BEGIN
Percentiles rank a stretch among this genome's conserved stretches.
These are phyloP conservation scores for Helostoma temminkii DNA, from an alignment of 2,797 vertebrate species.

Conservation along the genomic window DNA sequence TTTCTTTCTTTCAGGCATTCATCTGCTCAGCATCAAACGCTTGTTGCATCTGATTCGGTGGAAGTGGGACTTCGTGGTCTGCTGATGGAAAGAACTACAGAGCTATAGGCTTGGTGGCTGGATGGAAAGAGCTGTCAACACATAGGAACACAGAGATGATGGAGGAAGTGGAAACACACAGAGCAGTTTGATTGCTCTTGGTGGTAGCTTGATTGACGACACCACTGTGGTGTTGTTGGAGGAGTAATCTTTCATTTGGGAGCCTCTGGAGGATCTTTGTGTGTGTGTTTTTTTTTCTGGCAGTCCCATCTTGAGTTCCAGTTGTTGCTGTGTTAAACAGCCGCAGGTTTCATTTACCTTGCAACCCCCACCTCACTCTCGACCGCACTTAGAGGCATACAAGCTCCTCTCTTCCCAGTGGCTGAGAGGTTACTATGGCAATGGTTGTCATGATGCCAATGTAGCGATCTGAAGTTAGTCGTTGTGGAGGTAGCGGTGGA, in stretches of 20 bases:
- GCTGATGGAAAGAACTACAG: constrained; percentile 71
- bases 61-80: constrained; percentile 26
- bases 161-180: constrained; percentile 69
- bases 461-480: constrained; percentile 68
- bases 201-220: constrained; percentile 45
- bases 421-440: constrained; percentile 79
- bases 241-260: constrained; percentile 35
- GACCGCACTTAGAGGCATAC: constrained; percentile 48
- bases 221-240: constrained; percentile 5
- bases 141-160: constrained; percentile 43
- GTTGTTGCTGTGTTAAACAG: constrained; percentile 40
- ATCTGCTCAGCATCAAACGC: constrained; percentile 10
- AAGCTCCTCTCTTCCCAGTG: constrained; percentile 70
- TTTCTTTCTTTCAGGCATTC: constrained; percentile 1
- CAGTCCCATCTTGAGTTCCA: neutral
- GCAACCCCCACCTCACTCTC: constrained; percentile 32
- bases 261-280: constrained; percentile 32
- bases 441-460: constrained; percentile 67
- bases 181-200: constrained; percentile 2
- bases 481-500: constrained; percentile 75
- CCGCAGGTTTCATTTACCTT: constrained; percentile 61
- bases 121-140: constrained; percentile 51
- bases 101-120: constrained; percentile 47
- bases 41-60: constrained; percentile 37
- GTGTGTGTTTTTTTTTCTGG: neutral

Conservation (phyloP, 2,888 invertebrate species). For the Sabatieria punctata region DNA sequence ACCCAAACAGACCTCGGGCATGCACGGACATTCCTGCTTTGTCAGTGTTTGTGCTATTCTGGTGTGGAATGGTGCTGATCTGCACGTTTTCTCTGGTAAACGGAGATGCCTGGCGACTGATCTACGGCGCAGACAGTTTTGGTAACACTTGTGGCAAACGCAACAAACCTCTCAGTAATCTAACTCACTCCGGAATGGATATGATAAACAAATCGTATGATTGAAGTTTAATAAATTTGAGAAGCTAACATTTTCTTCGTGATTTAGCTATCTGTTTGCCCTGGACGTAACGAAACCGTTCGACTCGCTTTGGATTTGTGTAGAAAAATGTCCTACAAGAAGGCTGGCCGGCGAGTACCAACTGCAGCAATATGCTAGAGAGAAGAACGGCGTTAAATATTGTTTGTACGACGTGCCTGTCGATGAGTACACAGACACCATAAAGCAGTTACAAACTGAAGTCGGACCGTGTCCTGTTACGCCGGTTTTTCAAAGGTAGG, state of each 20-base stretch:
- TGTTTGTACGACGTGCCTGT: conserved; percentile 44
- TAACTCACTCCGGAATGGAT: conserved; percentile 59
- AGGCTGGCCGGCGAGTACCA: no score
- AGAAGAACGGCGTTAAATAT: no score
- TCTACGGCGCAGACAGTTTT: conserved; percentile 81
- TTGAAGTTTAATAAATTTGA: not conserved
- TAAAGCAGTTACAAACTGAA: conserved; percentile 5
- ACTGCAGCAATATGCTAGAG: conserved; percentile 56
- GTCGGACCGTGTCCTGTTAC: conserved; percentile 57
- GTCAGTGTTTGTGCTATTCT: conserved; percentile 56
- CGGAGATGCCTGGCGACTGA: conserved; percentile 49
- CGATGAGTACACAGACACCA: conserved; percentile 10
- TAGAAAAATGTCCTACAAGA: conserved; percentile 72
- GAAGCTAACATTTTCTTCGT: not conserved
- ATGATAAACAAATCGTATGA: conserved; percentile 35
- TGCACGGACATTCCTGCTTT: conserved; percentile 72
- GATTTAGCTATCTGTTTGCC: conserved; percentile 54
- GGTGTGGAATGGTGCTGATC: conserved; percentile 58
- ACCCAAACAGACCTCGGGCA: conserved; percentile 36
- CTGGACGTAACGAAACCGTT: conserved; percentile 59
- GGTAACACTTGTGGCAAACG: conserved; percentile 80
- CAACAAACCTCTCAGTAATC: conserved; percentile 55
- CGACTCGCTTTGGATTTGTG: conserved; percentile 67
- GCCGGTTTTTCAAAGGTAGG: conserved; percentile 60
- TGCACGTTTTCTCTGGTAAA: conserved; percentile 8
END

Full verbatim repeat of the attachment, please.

Percentiles rank a stretch among this genome's conserved stretches.
These are phyloP conservation scores for Helostoma temminkii DNA, from an alignment of 2,797 vertebrate species.

Conservation along the genomic window DNA sequence TTTCTTTCTTTCAGGCATTCATCTGCTCAGCATCAAACGCTTGTTGCATCTGATTCGGTGGAAGTGGGACTTCGTGGTCTGCTGATGGAAAGAACTACAGAGCTATAGGCTTGGTGGCTGGATGGAAAGAGCTGTCAACACATAGGAACACAGAGATGATGGAGGAAGTGGAAACACACAGAGCAGTTTGATTGCTCTTGGTGGTAGCTTGATTGACGACACCACTGTGGTGTTGTTGGAGGAGTAATCTTTCATTTGGGAGCCTCTGGAGGATCTTTGTGTGTGTGTTTTTTTTTCTGGCAGTCCCATCTTGAGTTCCAGTTGTTGCTGTGTTAAACAGCCGCAGGTTTCATTTACCTTGCAACCCCCACCTCACTCTCGACCGCACTTAGAGGCATACAAGCTCCTCTCTTCCCAGTGGCTGAGAGGTTACTATGGCAATGGTTGTCATGATGCCAATGTAGCGATCTGAAGTTAGTCGTTGTGGAGGTAGCGGTGGA, in stretches of 20 bases:
- GCTGATGGAAAGAACTACAG: constrained; percentile 71
- bases 61-80: constrained; percentile 26
- bases 161-180: constrained; percentile 69
- bases 461-480: constrained; percentile 68
- bases 201-220: constrained; percentile 45
- bases 421-440: constrained; percentile 79
- bases 241-260: constrained; percentile 35
- GACCGCACTTAGAGGCATAC: constrained; percentile 48
- bases 221-240: constrained; percentile 5
- bases 141-160: constrained; percentile 43
- GTTGTTGCTGTGTTAAACAG: constrained; percentile 40
- ATCTGCTCAGCATCAAACGC: constrained; percentile 10
- AAGCTCCTCTCTTCCCAGTG: constrained; percentile 70
- TTTCTTTCTTTCAGGCATTC: constrained; percentile 1
- CAGTCCCATCTTGAGTTCCA: neutral
- GCAACCCCCACCTCACTCTC: constrained; percentile 32
- bases 261-280: constrained; percentile 32
- bases 441-460: constrained; percentile 67
- bases 181-200: constrained; percentile 2
- bases 481-500: constrained; percentile 75
- CCGCAGGTTTCATTTACCTT: constrained; percentile 61
- bases 121-140: constrained; percentile 51
- bases 101-120: constrained; percentile 47
- bases 41-60: constrained; percentile 37
- GTGTGTGTTTTTTTTTCTGG: neutral

Conservation (phyloP, 2,888 invertebrate species). For the Sabatieria punctata region DNA sequence ACCCAAACAGACCTCGGGCATGCACGGACATTCCTGCTTTGTCAGTGTTTGTGCTATTCTGGTGTGGAATGGTGCTGATCTGCACGTTTTCTCTGGTAAACGGAGATGCCTGGCGACTGATCTACGGCGCAGACAGTTTTGGTAACACTTGTGGCAAACGCAACAAACCTCTCAGTAATCTAACTCACTCCGGAATGGATATGATAAACAAATCGTATGATTGAAGTTTAATAAATTTGAGAAGCTAACATTTTCTTCGTGATTTAGCTATCTGTTTGCCCTGGACGTAACGAAACCGTTCGACTCGCTTTGGATTTGTGTAGAAAAATGTCCTACAAGAAGGCTGGCCGGCGAGTACCAACTGCAGCAATATGCTAGAGAGAAGAACGGCGTTAAATATTGTTTGTACGACGTGCCTGTCGATGAGTACACAGACACCATAAAGCAGTTACAAACTGAAGTCGGACCGTGTCCTGTTACGCCGGTTTTTCAAAGGTAGG, state of each 20-base stretch:
- TGTTTGTACGACGTGCCTGT: conserved; percentile 44
- TAACTCACTCCGGAATGGAT: conserved; percentile 59
- AGGCTGGCCGGCGAGTACCA: no score
- AGAAGAACGGCGTTAAATAT: no score
- TCTACGGCGCAGACAGTTTT: conserved; percentile 81
- TTGAAGTTTAATAAATTTGA: not conserved
- TAAAGCAGTTACAAACTGAA: conserved; percentile 5
- ACTGCAGCAATATGCTAGAG: conserved; percentile 56
- GTCGGACCGTGTCCTGTTAC: conserved; percentile 57
- GTCAGTGTTTGTGCTATTCT: conserved; percentile 56
- CGGAGATGCCTGGCGACTGA: conserved; percentile 49
- CGATGAGTACACAGACACCA: conserved; percentile 10
- TAGAAAAATGTCCTACAAGA: conserved; percentile 72
- GAAGCTAACATTTTCTTCGT: not conserved
- ATGATAAACAAATCGTATGA: conserved; percentile 35
- TGCACGGACATTCCTGCTTT: conserved; percentile 72
- GATTTAGCTATCTGTTTGCC: conserved; percentile 54
- GGTGTGGAATGGTGCTGATC: conserved; percentile 58
- ACCCAAACAGACCTCGGGCA: conserved; percentile 36
- CTGGACGTAACGAAACCGTT: conserved; percentile 59
- GGTAACACTTGTGGCAAACG: conserved; percentile 80
- CAACAAACCTCTCAGTAATC: conserved; percentile 55
- CGACTCGCTTTGGATTTGTG: conserved; percentile 67
- GCCGGTTTTTCAAAGGTAGG: conserved; percentile 60
- TGCACGTTTTCTCTGGTAAA: conserved; percentile 8